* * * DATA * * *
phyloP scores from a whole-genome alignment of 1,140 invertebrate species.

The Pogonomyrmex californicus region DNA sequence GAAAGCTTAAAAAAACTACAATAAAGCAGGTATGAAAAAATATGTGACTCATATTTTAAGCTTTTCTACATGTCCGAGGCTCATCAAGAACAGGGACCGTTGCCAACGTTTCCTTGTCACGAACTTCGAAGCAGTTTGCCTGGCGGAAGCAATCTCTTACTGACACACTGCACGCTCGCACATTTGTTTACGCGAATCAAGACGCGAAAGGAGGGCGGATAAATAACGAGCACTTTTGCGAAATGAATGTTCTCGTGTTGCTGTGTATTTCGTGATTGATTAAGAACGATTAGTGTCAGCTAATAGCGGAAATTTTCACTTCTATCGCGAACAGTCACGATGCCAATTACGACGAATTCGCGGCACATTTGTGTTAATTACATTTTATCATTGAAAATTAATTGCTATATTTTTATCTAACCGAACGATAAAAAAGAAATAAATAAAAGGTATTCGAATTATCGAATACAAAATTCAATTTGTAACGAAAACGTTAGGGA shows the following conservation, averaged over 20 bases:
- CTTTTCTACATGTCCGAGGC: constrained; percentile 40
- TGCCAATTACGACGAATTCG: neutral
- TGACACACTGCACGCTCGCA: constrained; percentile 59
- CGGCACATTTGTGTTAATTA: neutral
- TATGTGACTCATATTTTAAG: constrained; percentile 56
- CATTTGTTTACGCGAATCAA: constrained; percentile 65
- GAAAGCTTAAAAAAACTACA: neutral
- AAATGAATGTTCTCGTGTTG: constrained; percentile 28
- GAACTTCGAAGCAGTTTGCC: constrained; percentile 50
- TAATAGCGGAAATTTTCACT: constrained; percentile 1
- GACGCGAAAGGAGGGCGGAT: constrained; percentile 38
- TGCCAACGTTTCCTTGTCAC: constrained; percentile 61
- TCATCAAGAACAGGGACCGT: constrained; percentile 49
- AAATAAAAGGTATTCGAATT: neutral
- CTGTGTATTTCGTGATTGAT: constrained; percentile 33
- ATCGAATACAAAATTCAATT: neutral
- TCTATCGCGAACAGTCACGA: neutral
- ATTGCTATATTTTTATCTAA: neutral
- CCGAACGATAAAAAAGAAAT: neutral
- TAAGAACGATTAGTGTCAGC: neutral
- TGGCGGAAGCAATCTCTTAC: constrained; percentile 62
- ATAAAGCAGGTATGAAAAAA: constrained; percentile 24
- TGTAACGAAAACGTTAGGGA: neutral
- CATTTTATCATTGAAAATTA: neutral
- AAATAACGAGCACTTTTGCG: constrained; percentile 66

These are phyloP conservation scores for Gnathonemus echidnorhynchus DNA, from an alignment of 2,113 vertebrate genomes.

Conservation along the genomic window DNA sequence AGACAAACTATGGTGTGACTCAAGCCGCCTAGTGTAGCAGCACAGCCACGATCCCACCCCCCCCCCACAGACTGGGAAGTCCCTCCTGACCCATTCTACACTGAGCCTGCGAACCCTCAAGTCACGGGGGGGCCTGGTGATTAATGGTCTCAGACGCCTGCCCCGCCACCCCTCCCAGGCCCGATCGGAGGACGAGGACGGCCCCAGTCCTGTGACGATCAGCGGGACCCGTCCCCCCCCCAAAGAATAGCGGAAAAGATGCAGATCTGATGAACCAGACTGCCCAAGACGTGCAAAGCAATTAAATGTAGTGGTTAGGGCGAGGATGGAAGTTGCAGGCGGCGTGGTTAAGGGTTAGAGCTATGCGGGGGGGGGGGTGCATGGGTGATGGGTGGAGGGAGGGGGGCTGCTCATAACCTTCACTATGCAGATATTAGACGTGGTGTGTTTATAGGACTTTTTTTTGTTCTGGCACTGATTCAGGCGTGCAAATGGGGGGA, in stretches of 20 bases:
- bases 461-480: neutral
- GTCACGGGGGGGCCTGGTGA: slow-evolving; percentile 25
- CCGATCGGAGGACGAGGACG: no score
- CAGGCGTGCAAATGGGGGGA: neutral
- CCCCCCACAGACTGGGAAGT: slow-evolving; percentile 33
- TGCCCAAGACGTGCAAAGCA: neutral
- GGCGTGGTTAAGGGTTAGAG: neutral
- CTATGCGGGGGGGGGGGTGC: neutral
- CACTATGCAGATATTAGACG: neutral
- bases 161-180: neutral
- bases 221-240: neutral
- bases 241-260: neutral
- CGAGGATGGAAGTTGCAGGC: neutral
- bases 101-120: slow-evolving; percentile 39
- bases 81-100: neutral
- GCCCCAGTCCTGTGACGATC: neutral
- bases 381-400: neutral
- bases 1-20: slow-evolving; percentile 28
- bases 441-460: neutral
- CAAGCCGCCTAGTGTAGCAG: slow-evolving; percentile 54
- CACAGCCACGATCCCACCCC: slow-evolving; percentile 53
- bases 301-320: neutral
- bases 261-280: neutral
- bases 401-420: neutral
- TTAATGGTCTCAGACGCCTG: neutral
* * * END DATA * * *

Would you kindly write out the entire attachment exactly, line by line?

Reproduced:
phyloP scores from a whole-genome alignment of 1,140 invertebrate species.

The Pogonomyrmex californicus region DNA sequence GAAAGCTTAAAAAAACTACAATAAAGCAGGTATGAAAAAATATGTGACTCATATTTTAAGCTTTTCTACATGTCCGAGGCTCATCAAGAACAGGGACCGTTGCCAACGTTTCCTTGTCACGAACTTCGAAGCAGTTTGCCTGGCGGAAGCAATCTCTTACTGACACACTGCACGCTCGCACATTTGTTTACGCGAATCAAGACGCGAAAGGAGGGCGGATAAATAACGAGCACTTTTGCGAAATGAATGTTCTCGTGTTGCTGTGTATTTCGTGATTGATTAAGAACGATTAGTGTCAGCTAATAGCGGAAATTTTCACTTCTATCGCGAACAGTCACGATGCCAATTACGACGAATTCGCGGCACATTTGTGTTAATTACATTTTATCATTGAAAATTAATTGCTATATTTTTATCTAACCGAACGATAAAAAAGAAATAAATAAAAGGTATTCGAATTATCGAATACAAAATTCAATTTGTAACGAAAACGTTAGGGA shows the following conservation, averaged over 20 bases:
- CTTTTCTACATGTCCGAGGC: constrained; percentile 40
- TGCCAATTACGACGAATTCG: neutral
- TGACACACTGCACGCTCGCA: constrained; percentile 59
- CGGCACATTTGTGTTAATTA: neutral
- TATGTGACTCATATTTTAAG: constrained; percentile 56
- CATTTGTTTACGCGAATCAA: constrained; percentile 65
- GAAAGCTTAAAAAAACTACA: neutral
- AAATGAATGTTCTCGTGTTG: constrained; percentile 28
- GAACTTCGAAGCAGTTTGCC: constrained; percentile 50
- TAATAGCGGAAATTTTCACT: constrained; percentile 1
- GACGCGAAAGGAGGGCGGAT: constrained; percentile 38
- TGCCAACGTTTCCTTGTCAC: constrained; percentile 61
- TCATCAAGAACAGGGACCGT: constrained; percentile 49
- AAATAAAAGGTATTCGAATT: neutral
- CTGTGTATTTCGTGATTGAT: constrained; percentile 33
- ATCGAATACAAAATTCAATT: neutral
- TCTATCGCGAACAGTCACGA: neutral
- ATTGCTATATTTTTATCTAA: neutral
- CCGAACGATAAAAAAGAAAT: neutral
- TAAGAACGATTAGTGTCAGC: neutral
- TGGCGGAAGCAATCTCTTAC: constrained; percentile 62
- ATAAAGCAGGTATGAAAAAA: constrained; percentile 24
- TGTAACGAAAACGTTAGGGA: neutral
- CATTTTATCATTGAAAATTA: neutral
- AAATAACGAGCACTTTTGCG: constrained; percentile 66

These are phyloP conservation scores for Gnathonemus echidnorhynchus DNA, from an alignment of 2,113 vertebrate genomes.

Conservation along the genomic window DNA sequence AGACAAACTATGGTGTGACTCAAGCCGCCTAGTGTAGCAGCACAGCCACGATCCCACCCCCCCCCCACAGACTGGGAAGTCCCTCCTGACCCATTCTACACTGAGCCTGCGAACCCTCAAGTCACGGGGGGGCCTGGTGATTAATGGTCTCAGACGCCTGCCCCGCCACCCCTCCCAGGCCCGATCGGAGGACGAGGACGGCCCCAGTCCTGTGACGATCAGCGGGACCCGTCCCCCCCCCAAAGAATAGCGGAAAAGATGCAGATCTGATGAACCAGACTGCCCAAGACGTGCAAAGCAATTAAATGTAGTGGTTAGGGCGAGGATGGAAGTTGCAGGCGGCGTGGTTAAGGGTTAGAGCTATGCGGGGGGGGGGGTGCATGGGTGATGGGTGGAGGGAGGGGGGCTGCTCATAACCTTCACTATGCAGATATTAGACGTGGTGTGTTTATAGGACTTTTTTTTGTTCTGGCACTGATTCAGGCGTGCAAATGGGGGGA, in stretches of 20 bases:
- bases 461-480: neutral
- GTCACGGGGGGGCCTGGTGA: slow-evolving; percentile 25
- CCGATCGGAGGACGAGGACG: no score
- CAGGCGTGCAAATGGGGGGA: neutral
- CCCCCCACAGACTGGGAAGT: slow-evolving; percentile 33
- TGCCCAAGACGTGCAAAGCA: neutral
- GGCGTGGTTAAGGGTTAGAG: neutral
- CTATGCGGGGGGGGGGGTGC: neutral
- CACTATGCAGATATTAGACG: neutral
- bases 161-180: neutral
- bases 221-240: neutral
- bases 241-260: neutral
- CGAGGATGGAAGTTGCAGGC: neutral
- bases 101-120: slow-evolving; percentile 39
- bases 81-100: neutral
- GCCCCAGTCCTGTGACGATC: neutral
- bases 381-400: neutral
- bases 1-20: slow-evolving; percentile 28
- bases 441-460: neutral
- CAAGCCGCCTAGTGTAGCAG: slow-evolving; percentile 54
- CACAGCCACGATCCCACCCC: slow-evolving; percentile 53
- bases 301-320: neutral
- bases 261-280: neutral
- bases 401-420: neutral
- TTAATGGTCTCAGACGCCTG: neutral